169With saffron and the yellow hollyhock
170And flag-leaved iris-flowers.
171Sitting in his cart
172He makes his meal; before him, for long miles,
173Alive with bright green lizards,
174And the springing bustard-fowl,
175The track, a straight black line,
176Furrows the rich soil; here and there
177Cluster of lonely mounds
178Topp'd with rough-hewn,
179Gray, rain-blear'd statues, overpeer
180The sunny waste.
181They see the ferry
182On the broad, clay-laden
184With snort and strain,
185Two horses, strongly swimming, tow
186The ferry-boat, with woven ropes
187To either bow
188Firm harness'd by the mane; a chief
189With shout and shaken spear,
190Stands at the prow, and guides them; but astern
191The cowering merchants, in long robes,
192Sit pale beside their wealth
193Of silk-bales and of balsam-drops,
194Of gold and ivory,
195Of turquoise-earth and amethyst,
196Jasper and chalcedony,
197And milk-barred onyx-stones.
198The loaded boat swings groaning
199In the yellow eddies;
200The Gods behold him.
201They see the Heroes
202Sitting in the dark ship
203On the foamless, long-heaving
204Violet sea.
205At sunset nearing
206The Happy Islands.
207These things, Ulysses,
208The wise bards, also
209Behold and sing.
210But oh, what labour!
211O prince, what pain!
212They too can see
213Tiresias;--but the Gods,
214Who give them vision,
215Added this law:
216That they should bear too
217His groping blindness,
218His dark foreboding,
219His scorn'd white hairs;
221Through a life lengthen'd
222To seven ages.
223They see the Centaurs
224On Pelion:--then they feel,
225They too, the maddening wine
226Swell their large veins to bursting; in wild pain
227They feel the biting spears
229Drive crashing through their bones; they feel
230High on a jutting rock in the red stream
232Ply his bow;--such a price
233The Gods exact for song:
234To become what we sing.
235They see the Indian
236On his mountain lake; but squalls
237Make their skiff reel, and worms
238In the unkind spring have gnawn
239Their melon-harvest to the heart.--They see
240The Scythian: but long frosts
241Parch them in winter-time on the bare stepp,
242Till they too fade like grass; they crawl
243Like shadows forth in spring.
244They see the merchants
245On the Oxus stream;--but care
246Must visit first them too, and make them pale.
247Whether, through whirling sand,
248A cloud of desert robber-horse have burst
249Upon their caravan; or greedy kings,
250In the wall'd cities the way passes through,
251Crush'd them with tolls; or fever-airs,
252On some great river's marge,
253Mown them down, far from home.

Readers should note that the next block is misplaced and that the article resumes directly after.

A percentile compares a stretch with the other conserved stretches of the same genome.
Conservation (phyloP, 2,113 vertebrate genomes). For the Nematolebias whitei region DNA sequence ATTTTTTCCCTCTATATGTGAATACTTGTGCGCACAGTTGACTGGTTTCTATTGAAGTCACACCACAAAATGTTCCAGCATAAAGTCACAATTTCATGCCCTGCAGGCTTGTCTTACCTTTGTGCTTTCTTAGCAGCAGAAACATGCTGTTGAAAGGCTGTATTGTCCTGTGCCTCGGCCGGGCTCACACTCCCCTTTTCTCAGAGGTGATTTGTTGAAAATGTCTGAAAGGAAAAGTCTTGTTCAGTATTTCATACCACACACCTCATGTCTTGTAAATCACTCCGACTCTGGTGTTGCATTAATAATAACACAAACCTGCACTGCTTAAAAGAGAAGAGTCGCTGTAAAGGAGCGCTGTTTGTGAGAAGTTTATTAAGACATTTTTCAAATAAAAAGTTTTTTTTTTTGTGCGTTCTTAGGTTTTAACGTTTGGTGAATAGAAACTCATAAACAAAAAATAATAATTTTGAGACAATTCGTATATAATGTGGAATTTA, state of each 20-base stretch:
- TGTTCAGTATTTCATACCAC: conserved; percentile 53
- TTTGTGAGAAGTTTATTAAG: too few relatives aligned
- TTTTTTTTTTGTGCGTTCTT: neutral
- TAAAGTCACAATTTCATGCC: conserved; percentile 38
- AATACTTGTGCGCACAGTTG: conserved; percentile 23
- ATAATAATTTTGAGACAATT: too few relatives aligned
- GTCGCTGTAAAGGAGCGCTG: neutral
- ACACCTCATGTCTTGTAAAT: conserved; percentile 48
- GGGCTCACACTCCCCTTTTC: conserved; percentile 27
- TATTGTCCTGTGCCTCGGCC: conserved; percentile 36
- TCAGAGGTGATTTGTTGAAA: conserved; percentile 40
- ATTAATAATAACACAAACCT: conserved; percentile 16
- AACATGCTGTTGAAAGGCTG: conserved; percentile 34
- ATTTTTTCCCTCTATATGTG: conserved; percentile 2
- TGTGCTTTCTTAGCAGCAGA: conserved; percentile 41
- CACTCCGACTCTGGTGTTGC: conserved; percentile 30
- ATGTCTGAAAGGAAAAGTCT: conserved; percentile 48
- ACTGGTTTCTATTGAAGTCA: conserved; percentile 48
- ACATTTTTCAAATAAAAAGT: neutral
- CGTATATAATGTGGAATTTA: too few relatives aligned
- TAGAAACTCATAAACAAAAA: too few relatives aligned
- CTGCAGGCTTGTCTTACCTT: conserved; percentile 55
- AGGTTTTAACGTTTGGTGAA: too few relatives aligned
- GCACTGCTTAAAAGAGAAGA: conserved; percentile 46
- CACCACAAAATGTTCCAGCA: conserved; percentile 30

254They see the Heroes
255Near harbour;--but they share
256Their lives, and former violent toil in Thebes,
257Seven-gated Thebes, or Troy;
258Or where the echoing oars
260Startled the unknown sea.
262Came, lolling in the sunshine,
263From the dewy forest-coverts,
264This way at noon.
265Sitting by me, while his Fauns
266Down at the water-side
267Sprinkled and smoothed
268His drooping garland,
269He told me these things.
270But I, Ulysses,
271Sitting on the warm steps,
272Looking over the valley,
273All day long, have seen,
274Without pain, without labour,
276Sometimes a Faun with torches--
277And sometimes, for a moment,
278Passing through the dark stems
279Flowing-robed, the beloved,
280The desired, the divine,
281Beloved Iacchus.
282Ah, cool night-wind, tremulous stars!
283Ah, glimmering water,
284Fitful earth-murmur,
285Dreaming woods!
286Ah, golden-haired, strangely smiling Goddess,
287And thou, proved, much enduring,
288Wave-toss'd Wanderer!
289Who can stand still?
290Ye fade, ye swim, ye waver before me--
291The cup again!
292Faster, faster,
293O Circe, Goddess.
294Let the wild, thronging train,
295The bright procession
296Of eddying forms,
297Sweep through my soul!

Notes

1] Published 1849. The story of Circe, enchantress, daughter of Helios (the sun) is told in the Odyssey x. 33. The vine-crown and fir-staff mark him a follower of Dionysus (Bacchus). Back to Line
38] Iacchus. Bacchus. Back to Line
135] Tiresias. The blind soothsayer of Thebes. Back to Line
145] Pelion. A mountain range in Thessaly, where dwelt the Centaurs with bodies half-man, half-horse. Back to Line
183] Chorasmian stream. The Oxus river in Asia. Back to Line
220] According to one story the blindness of Tiresias was caused by the anger of Hera (Juno). Back to Line
228] The Lapithae, a Thessalian people, defeated the Centaurs with the assistance of the Athenian hero Theseus. Back to Line
231] Alcmena's son. Hercules, one of whose labours was to conquer the Centaurs. Back to Line
259] Argo. The mythical ship which carried Jason in his quest of the Golden Fleece. Back to Line
261] Silenus. A satyr, companion of Bacchus Back to Line
275] Mænad. A frenzied follower of Bacchus. Back to Line
Publication Start Year: 
1849
RPO poem Editors: 
W. J. Alexander; William Hall Clawson
RPO Edition: 
RP (1916), pp. 399-91; RPO 1997.
Form: